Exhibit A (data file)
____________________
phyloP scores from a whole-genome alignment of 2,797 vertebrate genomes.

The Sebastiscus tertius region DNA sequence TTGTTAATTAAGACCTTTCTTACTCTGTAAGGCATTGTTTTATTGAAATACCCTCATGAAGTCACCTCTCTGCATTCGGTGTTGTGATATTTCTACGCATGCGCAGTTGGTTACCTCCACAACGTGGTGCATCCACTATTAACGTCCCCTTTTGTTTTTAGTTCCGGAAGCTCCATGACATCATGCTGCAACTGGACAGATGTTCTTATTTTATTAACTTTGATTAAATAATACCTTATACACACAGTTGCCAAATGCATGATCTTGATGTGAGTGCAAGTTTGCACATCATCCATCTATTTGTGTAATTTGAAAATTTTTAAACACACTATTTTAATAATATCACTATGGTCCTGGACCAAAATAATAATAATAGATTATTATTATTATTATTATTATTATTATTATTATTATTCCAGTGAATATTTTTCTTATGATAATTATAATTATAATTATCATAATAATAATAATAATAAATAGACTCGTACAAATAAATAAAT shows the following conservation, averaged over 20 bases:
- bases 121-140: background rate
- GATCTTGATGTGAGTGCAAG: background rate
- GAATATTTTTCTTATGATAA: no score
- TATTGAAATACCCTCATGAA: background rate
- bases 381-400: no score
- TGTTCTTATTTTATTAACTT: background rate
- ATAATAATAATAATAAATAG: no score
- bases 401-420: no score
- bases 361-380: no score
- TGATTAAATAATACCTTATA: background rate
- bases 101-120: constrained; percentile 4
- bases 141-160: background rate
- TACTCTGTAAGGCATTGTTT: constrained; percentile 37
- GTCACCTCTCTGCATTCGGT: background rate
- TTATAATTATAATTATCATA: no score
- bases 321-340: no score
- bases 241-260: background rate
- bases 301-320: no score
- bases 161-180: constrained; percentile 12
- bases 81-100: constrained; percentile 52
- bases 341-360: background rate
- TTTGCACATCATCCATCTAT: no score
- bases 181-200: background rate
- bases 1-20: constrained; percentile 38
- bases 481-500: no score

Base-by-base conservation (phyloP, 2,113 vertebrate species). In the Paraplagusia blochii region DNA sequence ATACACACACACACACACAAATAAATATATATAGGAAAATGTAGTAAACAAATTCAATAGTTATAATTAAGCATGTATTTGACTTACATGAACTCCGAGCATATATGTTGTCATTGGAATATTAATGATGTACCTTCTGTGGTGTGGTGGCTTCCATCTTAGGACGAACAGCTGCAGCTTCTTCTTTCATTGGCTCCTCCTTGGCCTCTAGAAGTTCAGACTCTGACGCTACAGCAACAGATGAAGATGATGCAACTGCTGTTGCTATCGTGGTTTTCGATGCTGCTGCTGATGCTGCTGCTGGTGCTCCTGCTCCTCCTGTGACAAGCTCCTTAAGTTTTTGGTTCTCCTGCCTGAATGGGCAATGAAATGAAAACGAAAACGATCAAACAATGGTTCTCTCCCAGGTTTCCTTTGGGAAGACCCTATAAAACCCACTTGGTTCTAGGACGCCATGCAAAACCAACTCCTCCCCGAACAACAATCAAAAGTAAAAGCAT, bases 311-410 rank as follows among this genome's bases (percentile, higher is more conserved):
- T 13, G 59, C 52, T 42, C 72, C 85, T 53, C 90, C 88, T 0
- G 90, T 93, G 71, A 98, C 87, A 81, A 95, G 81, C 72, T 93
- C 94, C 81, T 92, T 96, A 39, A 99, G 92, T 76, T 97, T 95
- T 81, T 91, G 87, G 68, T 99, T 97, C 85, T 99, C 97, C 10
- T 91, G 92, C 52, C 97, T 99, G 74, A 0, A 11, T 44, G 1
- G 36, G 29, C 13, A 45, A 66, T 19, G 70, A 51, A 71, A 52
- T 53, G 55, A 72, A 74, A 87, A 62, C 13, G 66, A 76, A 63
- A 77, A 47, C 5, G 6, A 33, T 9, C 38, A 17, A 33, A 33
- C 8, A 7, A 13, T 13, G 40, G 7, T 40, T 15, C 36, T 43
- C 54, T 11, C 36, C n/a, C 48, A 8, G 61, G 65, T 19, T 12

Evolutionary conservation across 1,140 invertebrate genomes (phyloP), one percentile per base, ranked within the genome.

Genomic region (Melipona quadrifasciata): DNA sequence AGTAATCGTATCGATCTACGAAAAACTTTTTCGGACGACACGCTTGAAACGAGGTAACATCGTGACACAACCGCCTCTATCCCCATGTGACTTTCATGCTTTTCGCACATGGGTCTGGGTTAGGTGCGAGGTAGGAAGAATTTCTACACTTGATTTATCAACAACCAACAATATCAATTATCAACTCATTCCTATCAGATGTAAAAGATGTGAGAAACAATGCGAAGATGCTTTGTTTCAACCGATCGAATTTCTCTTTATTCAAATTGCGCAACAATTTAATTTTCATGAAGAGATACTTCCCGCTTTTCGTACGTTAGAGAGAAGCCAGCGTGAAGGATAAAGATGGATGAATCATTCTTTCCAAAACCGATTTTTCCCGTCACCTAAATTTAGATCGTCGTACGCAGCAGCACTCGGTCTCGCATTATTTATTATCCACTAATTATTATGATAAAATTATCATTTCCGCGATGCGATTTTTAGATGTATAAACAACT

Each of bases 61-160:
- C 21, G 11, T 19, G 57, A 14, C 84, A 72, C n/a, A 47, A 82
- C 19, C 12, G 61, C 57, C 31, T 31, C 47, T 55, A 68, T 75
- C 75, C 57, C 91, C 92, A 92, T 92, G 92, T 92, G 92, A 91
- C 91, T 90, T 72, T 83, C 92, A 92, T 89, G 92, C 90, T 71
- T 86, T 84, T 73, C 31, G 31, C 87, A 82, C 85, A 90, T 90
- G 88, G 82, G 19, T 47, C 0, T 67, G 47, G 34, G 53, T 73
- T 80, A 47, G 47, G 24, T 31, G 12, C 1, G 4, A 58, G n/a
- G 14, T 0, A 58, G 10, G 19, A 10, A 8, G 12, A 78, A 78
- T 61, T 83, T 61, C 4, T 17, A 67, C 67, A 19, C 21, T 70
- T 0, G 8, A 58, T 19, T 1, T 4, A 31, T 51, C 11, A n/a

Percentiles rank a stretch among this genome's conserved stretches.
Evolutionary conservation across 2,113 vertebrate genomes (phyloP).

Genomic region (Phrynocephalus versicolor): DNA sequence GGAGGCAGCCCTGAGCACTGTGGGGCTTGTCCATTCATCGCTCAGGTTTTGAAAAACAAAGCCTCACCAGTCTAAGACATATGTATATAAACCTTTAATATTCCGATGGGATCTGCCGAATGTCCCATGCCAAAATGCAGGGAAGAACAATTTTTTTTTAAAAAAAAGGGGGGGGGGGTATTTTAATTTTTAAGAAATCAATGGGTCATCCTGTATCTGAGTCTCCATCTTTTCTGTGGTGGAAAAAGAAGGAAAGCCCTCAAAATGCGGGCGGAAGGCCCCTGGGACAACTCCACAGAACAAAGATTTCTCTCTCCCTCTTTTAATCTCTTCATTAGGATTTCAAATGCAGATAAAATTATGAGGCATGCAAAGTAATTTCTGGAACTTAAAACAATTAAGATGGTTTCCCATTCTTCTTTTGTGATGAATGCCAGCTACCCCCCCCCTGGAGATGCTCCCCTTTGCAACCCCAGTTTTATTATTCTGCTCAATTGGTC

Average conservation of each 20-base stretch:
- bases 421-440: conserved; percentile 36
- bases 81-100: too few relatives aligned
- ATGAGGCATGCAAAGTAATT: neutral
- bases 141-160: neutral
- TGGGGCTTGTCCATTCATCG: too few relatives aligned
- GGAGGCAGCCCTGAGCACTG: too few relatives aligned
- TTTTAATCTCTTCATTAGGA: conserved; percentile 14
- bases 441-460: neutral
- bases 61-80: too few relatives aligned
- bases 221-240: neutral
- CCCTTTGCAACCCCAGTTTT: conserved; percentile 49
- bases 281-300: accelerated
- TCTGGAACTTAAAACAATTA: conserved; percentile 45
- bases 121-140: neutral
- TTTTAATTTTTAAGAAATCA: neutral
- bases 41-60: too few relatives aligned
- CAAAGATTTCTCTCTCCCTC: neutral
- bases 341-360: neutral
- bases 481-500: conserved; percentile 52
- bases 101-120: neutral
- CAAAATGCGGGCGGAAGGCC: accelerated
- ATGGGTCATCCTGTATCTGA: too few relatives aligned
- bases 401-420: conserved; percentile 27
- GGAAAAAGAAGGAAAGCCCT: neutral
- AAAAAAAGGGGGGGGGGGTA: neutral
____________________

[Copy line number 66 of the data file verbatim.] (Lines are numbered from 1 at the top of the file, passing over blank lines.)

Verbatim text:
- CCCTTTGCAACCCCAGTTTT: conserved; percentile 49